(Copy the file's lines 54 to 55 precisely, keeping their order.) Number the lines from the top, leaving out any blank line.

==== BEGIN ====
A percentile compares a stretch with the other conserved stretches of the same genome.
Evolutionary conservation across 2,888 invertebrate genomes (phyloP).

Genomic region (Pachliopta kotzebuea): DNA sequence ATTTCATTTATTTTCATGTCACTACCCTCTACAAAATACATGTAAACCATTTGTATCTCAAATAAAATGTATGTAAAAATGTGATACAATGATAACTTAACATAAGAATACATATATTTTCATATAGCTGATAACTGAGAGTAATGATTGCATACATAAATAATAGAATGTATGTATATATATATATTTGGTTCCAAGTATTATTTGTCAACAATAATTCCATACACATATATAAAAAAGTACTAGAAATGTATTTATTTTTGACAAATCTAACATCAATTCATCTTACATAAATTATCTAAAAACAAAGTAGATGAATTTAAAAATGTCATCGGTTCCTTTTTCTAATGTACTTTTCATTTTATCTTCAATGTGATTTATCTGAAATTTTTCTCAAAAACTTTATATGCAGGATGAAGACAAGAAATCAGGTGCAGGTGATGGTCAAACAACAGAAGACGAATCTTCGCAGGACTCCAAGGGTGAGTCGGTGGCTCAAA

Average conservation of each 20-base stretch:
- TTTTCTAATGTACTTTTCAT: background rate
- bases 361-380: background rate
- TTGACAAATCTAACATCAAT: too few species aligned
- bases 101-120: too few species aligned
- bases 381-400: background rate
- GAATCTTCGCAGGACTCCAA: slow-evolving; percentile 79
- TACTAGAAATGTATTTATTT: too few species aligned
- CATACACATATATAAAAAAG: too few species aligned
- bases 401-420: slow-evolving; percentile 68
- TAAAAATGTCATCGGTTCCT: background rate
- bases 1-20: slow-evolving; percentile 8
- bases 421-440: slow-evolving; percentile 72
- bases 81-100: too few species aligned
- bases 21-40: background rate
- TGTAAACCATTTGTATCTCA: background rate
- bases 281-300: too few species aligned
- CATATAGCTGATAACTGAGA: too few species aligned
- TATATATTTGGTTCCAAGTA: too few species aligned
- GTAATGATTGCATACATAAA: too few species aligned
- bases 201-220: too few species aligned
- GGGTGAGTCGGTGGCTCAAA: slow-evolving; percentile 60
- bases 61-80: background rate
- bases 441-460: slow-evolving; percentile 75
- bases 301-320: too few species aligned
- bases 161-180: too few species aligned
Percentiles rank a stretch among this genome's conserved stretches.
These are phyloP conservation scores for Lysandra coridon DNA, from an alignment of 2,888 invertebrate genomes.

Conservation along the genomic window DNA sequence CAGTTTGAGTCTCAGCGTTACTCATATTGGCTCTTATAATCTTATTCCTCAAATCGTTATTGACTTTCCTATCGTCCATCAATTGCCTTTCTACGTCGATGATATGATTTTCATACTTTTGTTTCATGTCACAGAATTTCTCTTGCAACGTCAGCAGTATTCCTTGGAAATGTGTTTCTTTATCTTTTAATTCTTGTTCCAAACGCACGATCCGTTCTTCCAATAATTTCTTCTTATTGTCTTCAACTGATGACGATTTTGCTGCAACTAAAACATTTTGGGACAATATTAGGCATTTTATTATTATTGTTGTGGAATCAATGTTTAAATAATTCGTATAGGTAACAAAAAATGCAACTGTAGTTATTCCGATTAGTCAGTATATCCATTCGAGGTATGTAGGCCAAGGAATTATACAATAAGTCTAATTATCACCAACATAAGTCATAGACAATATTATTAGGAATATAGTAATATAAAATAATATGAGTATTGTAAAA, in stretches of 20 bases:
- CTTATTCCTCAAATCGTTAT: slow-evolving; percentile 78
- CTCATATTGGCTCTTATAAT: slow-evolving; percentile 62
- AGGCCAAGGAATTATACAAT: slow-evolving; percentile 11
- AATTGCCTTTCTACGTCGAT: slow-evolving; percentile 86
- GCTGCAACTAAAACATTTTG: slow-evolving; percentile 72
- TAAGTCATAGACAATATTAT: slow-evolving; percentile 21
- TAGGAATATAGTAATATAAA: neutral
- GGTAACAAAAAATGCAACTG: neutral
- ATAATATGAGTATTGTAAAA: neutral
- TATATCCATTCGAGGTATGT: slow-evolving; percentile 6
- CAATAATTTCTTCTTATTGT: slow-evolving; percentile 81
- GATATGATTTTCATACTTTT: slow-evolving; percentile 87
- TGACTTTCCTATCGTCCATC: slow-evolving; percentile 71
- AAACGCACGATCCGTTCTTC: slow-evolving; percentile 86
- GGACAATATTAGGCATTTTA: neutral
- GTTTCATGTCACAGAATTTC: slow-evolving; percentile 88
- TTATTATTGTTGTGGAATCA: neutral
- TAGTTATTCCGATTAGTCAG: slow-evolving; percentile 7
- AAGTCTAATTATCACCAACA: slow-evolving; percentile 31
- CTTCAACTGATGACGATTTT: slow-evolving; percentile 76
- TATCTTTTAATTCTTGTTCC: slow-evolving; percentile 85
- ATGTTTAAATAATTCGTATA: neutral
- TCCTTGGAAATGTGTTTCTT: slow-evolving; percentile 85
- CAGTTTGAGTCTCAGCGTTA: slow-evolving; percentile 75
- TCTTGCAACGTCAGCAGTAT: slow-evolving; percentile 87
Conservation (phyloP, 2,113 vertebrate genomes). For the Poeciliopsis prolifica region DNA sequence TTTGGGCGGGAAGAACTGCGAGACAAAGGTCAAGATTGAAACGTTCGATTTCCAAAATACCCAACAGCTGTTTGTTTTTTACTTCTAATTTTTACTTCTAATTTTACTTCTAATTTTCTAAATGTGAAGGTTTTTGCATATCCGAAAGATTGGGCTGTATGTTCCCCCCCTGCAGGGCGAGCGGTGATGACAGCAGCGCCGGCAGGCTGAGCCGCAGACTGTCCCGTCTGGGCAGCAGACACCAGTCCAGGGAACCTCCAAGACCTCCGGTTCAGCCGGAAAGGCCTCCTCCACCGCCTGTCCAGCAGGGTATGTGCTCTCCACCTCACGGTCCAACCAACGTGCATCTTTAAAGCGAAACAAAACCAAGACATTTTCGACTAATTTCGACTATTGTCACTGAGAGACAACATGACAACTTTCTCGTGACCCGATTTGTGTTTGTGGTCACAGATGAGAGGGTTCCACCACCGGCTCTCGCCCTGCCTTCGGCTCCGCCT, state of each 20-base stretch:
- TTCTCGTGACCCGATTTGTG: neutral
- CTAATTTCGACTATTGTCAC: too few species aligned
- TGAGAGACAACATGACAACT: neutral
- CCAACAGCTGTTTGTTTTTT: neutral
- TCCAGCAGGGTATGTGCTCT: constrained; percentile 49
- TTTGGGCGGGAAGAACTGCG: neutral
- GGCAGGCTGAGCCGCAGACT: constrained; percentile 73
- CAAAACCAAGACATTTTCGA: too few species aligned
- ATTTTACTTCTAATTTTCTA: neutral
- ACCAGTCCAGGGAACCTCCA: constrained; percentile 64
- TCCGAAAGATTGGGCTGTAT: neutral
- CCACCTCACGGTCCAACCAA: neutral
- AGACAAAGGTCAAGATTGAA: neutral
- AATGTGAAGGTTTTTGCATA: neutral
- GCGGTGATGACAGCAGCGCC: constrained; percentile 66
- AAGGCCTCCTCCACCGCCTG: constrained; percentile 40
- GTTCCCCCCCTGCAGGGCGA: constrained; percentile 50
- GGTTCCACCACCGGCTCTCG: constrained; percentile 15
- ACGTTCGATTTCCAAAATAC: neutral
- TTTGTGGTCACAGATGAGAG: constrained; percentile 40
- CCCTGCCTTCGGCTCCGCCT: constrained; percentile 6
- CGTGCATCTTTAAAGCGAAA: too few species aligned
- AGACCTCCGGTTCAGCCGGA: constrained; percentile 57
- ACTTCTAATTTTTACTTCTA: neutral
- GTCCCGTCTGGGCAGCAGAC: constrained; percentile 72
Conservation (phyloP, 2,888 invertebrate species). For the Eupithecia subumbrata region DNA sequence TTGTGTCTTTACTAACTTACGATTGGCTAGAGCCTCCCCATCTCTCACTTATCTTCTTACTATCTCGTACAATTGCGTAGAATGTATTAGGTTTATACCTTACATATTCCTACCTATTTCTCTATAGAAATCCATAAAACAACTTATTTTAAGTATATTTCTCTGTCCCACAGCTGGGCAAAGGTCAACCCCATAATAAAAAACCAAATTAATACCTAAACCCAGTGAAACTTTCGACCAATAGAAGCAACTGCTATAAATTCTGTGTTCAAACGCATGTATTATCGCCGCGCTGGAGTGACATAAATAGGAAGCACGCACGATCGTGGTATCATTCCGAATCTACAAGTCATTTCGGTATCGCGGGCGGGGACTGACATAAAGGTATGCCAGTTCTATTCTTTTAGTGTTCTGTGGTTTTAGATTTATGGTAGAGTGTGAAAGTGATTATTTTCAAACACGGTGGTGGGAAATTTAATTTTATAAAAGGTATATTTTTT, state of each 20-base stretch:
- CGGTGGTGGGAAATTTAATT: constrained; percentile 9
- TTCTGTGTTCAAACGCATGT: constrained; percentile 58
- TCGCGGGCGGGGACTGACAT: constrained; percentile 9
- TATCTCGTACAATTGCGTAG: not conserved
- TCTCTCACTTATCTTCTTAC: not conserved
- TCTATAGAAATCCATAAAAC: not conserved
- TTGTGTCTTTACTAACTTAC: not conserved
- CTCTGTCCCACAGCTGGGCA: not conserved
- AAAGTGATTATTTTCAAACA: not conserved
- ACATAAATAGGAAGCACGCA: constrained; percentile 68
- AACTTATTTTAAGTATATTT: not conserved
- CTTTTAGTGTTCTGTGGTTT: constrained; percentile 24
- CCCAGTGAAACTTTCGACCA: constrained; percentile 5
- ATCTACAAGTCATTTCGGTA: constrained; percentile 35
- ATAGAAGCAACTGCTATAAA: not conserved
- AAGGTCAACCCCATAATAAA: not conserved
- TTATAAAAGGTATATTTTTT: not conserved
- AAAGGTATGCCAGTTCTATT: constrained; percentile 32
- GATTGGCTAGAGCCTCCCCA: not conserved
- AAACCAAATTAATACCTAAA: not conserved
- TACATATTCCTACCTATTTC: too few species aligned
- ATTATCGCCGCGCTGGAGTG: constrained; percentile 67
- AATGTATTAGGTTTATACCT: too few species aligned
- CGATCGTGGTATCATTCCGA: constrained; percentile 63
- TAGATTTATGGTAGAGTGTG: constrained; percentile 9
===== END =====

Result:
- ATGTTTAAATAATTCGTATA: neutral
- TCCTTGGAAATGTGTTTCTT: slow-evolving; percentile 85